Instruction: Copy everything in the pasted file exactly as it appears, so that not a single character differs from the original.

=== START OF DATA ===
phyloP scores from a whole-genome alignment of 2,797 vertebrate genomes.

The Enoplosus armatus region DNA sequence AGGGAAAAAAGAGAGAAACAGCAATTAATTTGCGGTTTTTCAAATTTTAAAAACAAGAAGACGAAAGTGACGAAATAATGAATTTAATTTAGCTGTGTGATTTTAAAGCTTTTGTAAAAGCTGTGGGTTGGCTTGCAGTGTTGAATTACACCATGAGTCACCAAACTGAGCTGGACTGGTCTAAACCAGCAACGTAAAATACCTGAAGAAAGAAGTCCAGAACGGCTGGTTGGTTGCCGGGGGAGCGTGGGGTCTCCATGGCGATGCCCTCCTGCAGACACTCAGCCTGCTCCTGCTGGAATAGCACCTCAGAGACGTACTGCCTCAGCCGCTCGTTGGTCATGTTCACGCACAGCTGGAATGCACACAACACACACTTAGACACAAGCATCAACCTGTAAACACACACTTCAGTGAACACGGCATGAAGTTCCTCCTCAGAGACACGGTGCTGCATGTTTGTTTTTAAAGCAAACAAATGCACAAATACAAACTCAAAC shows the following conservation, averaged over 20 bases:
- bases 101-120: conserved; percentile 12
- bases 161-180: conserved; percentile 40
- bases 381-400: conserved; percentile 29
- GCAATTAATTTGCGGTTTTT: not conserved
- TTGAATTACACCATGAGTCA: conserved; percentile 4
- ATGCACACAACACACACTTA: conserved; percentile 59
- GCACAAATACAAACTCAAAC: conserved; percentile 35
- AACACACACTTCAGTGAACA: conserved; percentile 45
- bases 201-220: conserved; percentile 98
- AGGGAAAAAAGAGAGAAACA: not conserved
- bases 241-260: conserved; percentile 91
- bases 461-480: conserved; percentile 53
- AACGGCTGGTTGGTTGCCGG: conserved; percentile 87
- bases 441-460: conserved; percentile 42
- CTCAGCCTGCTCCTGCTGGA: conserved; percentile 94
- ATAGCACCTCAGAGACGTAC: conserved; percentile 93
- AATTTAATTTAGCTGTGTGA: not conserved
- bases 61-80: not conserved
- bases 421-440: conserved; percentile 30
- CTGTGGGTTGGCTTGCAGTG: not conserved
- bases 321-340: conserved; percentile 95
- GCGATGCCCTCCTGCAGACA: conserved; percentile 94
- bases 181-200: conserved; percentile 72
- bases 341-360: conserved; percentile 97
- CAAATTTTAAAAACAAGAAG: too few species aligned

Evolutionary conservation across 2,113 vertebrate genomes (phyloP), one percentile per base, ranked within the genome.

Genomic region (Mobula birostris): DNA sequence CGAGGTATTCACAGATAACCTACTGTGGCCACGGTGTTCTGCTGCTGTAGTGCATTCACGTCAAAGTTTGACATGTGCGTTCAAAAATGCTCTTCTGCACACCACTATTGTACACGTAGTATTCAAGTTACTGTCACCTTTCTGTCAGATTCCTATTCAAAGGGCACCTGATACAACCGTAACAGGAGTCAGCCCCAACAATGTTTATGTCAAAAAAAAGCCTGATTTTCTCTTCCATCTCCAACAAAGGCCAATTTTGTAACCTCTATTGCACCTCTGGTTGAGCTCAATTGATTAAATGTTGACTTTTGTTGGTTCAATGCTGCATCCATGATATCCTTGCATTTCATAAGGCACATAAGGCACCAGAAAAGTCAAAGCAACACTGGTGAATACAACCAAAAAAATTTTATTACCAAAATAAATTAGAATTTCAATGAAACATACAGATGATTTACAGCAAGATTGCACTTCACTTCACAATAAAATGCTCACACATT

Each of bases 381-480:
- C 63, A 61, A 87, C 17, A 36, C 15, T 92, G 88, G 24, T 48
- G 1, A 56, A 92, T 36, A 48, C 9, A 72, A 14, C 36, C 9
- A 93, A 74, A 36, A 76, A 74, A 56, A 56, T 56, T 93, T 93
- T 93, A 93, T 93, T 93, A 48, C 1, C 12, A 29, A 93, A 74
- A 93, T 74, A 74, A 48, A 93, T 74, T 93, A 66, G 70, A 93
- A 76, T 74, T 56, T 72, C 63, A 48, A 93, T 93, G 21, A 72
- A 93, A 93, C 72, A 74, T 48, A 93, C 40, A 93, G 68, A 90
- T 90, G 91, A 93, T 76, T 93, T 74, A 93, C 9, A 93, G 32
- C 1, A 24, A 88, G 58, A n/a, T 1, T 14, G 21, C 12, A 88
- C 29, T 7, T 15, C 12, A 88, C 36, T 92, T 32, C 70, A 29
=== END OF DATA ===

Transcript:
phyloP scores from a whole-genome alignment of 2,797 vertebrate genomes.

The Enoplosus armatus region DNA sequence AGGGAAAAAAGAGAGAAACAGCAATTAATTTGCGGTTTTTCAAATTTTAAAAACAAGAAGACGAAAGTGACGAAATAATGAATTTAATTTAGCTGTGTGATTTTAAAGCTTTTGTAAAAGCTGTGGGTTGGCTTGCAGTGTTGAATTACACCATGAGTCACCAAACTGAGCTGGACTGGTCTAAACCAGCAACGTAAAATACCTGAAGAAAGAAGTCCAGAACGGCTGGTTGGTTGCCGGGGGAGCGTGGGGTCTCCATGGCGATGCCCTCCTGCAGACACTCAGCCTGCTCCTGCTGGAATAGCACCTCAGAGACGTACTGCCTCAGCCGCTCGTTGGTCATGTTCACGCACAGCTGGAATGCACACAACACACACTTAGACACAAGCATCAACCTGTAAACACACACTTCAGTGAACACGGCATGAAGTTCCTCCTCAGAGACACGGTGCTGCATGTTTGTTTTTAAAGCAAACAAATGCACAAATACAAACTCAAAC shows the following conservation, averaged over 20 bases:
- bases 101-120: conserved; percentile 12
- bases 161-180: conserved; percentile 40
- bases 381-400: conserved; percentile 29
- GCAATTAATTTGCGGTTTTT: not conserved
- TTGAATTACACCATGAGTCA: conserved; percentile 4
- ATGCACACAACACACACTTA: conserved; percentile 59
- GCACAAATACAAACTCAAAC: conserved; percentile 35
- AACACACACTTCAGTGAACA: conserved; percentile 45
- bases 201-220: conserved; percentile 98
- AGGGAAAAAAGAGAGAAACA: not conserved
- bases 241-260: conserved; percentile 91
- bases 461-480: conserved; percentile 53
- AACGGCTGGTTGGTTGCCGG: conserved; percentile 87
- bases 441-460: conserved; percentile 42
- CTCAGCCTGCTCCTGCTGGA: conserved; percentile 94
- ATAGCACCTCAGAGACGTAC: conserved; percentile 93
- AATTTAATTTAGCTGTGTGA: not conserved
- bases 61-80: not conserved
- bases 421-440: conserved; percentile 30
- CTGTGGGTTGGCTTGCAGTG: not conserved
- bases 321-340: conserved; percentile 95
- GCGATGCCCTCCTGCAGACA: conserved; percentile 94
- bases 181-200: conserved; percentile 72
- bases 341-360: conserved; percentile 97
- CAAATTTTAAAAACAAGAAG: too few species aligned

Evolutionary conservation across 2,113 vertebrate genomes (phyloP), one percentile per base, ranked within the genome.

Genomic region (Mobula birostris): DNA sequence CGAGGTATTCACAGATAACCTACTGTGGCCACGGTGTTCTGCTGCTGTAGTGCATTCACGTCAAAGTTTGACATGTGCGTTCAAAAATGCTCTTCTGCACACCACTATTGTACACGTAGTATTCAAGTTACTGTCACCTTTCTGTCAGATTCCTATTCAAAGGGCACCTGATACAACCGTAACAGGAGTCAGCCCCAACAATGTTTATGTCAAAAAAAAGCCTGATTTTCTCTTCCATCTCCAACAAAGGCCAATTTTGTAACCTCTATTGCACCTCTGGTTGAGCTCAATTGATTAAATGTTGACTTTTGTTGGTTCAATGCTGCATCCATGATATCCTTGCATTTCATAAGGCACATAAGGCACCAGAAAAGTCAAAGCAACACTGGTGAATACAACCAAAAAAATTTTATTACCAAAATAAATTAGAATTTCAATGAAACATACAGATGATTTACAGCAAGATTGCACTTCACTTCACAATAAAATGCTCACACATT

Each of bases 381-480:
- C 63, A 61, A 87, C 17, A 36, C 15, T 92, G 88, G 24, T 48
- G 1, A 56, A 92, T 36, A 48, C 9, A 72, A 14, C 36, C 9
- A 93, A 74, A 36, A 76, A 74, A 56, A 56, T 56, T 93, T 93
- T 93, A 93, T 93, T 93, A 48, C 1, C 12, A 29, A 93, A 74
- A 93, T 74, A 74, A 48, A 93, T 74, T 93, A 66, G 70, A 93
- A 76, T 74, T 56, T 72, C 63, A 48, A 93, T 93, G 21, A 72
- A 93, A 93, C 72, A 74, T 48, A 93, C 40, A 93, G 68, A 90
- T 90, G 91, A 93, T 76, T 93, T 74, A 93, C 9, A 93, G 32
- C 1, A 24, A 88, G 58, A n/a, T 1, T 14, G 21, C 12, A 88
- C 29, T 7, T 15, C 12, A 88, C 36, T 92, T 32, C 70, A 29